It’s a little strange having a secret life as an anonymous blogger. Although I’ve gotten used to hearing colleagues talk about things they recently read on HIStalk, I’m still not entirely used to them talking about my personal posts. I think that will be a bit easier now that I’m apparently a “non-anonymous” celebrity, courtesy of cable TV.
Our hospital has had a “Focus on Your Health” outreach program for several years. It shows on the local public access channel and each episode runs intermittently throughout the month. I did a women’s health feature when I first started practice and it brought an interesting mix of new customers to the practice. I had just opened and needed the business, but the influx of people was challenging enough that I wasn’t too excited about doing it again.
Last month, the hospital was looking for a piece about summer health emergencies and asked me to help out. I figured that since I now work mostly in the emergency department, it might be fun. I dutifully prepared my segment on all the various “things that can get you in the great outdoors” and prepared to film. We covered all the staples: dehydration, sunburn, noxious plants, heat-related illness, venomous snakes, and more.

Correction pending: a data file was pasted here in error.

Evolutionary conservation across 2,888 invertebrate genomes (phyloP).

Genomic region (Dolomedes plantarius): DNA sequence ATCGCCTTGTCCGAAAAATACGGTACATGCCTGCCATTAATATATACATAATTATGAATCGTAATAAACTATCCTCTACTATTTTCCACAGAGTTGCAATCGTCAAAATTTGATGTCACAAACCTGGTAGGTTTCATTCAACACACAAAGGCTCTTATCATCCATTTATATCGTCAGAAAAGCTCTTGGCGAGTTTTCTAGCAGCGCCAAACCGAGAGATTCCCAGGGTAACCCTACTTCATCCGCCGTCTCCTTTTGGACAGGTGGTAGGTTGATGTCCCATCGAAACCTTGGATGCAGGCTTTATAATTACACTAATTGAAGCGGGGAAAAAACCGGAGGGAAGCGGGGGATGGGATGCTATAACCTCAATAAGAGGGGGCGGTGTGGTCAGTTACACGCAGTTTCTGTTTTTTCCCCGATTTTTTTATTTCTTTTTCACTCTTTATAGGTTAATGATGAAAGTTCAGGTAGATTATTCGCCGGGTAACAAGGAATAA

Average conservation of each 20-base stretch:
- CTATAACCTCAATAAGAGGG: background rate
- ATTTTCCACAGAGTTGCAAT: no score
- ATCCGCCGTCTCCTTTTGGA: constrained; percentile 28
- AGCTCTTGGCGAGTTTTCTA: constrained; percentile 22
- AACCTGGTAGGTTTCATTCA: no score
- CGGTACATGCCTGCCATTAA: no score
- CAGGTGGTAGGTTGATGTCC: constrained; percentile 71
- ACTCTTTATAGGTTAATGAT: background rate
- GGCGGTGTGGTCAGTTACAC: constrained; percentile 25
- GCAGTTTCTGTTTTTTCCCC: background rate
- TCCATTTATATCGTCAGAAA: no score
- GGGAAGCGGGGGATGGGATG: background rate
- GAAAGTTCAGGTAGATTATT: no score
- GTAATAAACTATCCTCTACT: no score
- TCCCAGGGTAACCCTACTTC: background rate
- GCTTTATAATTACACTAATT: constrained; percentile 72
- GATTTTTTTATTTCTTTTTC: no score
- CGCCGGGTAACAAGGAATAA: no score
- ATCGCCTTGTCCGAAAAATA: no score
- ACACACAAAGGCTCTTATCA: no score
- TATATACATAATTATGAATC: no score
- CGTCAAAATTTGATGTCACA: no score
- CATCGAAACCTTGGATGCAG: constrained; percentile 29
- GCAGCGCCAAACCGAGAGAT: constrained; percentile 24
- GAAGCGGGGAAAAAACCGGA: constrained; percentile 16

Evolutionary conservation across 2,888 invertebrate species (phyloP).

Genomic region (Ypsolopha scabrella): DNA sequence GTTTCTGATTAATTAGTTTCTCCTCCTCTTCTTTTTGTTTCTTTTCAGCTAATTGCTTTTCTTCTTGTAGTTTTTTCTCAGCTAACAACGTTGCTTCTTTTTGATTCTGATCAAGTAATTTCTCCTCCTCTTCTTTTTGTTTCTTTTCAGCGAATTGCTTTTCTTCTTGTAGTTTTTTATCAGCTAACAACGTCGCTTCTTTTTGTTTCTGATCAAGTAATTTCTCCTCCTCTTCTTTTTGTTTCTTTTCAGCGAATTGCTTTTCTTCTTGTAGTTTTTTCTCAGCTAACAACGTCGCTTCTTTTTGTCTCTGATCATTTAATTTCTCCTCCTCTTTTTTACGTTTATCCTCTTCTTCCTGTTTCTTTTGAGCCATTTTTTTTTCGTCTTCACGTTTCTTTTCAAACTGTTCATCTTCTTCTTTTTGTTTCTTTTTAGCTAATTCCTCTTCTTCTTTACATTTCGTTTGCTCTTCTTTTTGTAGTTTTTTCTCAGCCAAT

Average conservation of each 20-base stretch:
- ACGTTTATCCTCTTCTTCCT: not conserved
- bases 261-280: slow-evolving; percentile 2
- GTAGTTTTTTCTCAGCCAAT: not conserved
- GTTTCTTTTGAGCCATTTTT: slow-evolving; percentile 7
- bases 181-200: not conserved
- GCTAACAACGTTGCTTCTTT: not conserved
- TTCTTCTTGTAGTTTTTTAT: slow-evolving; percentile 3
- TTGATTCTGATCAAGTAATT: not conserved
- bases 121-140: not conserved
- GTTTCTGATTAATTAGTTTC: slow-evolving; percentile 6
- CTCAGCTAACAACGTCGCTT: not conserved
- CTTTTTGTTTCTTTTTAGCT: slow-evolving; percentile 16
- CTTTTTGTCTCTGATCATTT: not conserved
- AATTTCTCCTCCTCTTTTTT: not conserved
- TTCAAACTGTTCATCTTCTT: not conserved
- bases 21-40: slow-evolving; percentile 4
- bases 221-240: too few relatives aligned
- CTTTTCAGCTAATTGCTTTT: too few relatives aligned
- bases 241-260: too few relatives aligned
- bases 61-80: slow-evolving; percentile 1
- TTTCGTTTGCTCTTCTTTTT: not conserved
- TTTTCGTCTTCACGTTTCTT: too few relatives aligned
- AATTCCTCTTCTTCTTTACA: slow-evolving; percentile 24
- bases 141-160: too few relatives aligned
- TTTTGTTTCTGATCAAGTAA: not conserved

Most of the conversation was around prevention and the basics. Drink plenty of fluids, avoid being outside during the hottest parts of the day, wear a hat, use sunscreen. Wear long sleeves, pants, and sturdy shoes when working in the yard, woods, or garden. Not exactly hot topics.
What I wasn’t prepared for, though, was the magic of video editing. While we were filming, there was a flat screen with the “Focus on Your Health” logo in the background positioned between the interviewer and my chairs. After filming, the screen was replaced with gory pictures of our discussion topics – rashes, bites, snakes, spiders, and more. Some of the footage seemed right out of a National Geographic “animals eating animals” special.
I was surprised to be a hot topic in the doctor’s lounge. Apparently some of my colleagues thought I had prepared the video clips myself and wondered exactly what I do in my free time to have all those pictures.
I’m self-conscious about being on film, so it wasn’t easy to hear what colleagues thought about my performance. I fretted over that for a day or two until I had my first celebrity encounter at the supermarket. I heard a little voice say, “Hey, mom, it’s the Snake Lady!” and looked around to see who he was talking about. Turns out it was me. His mom said he loved the show and recorded it.
I suppose having one’s performance critiqued is worth it when you see the smile of a child meeting his TV idol. Got a story about public access television? What do you think of it as health information technology? E-mail me.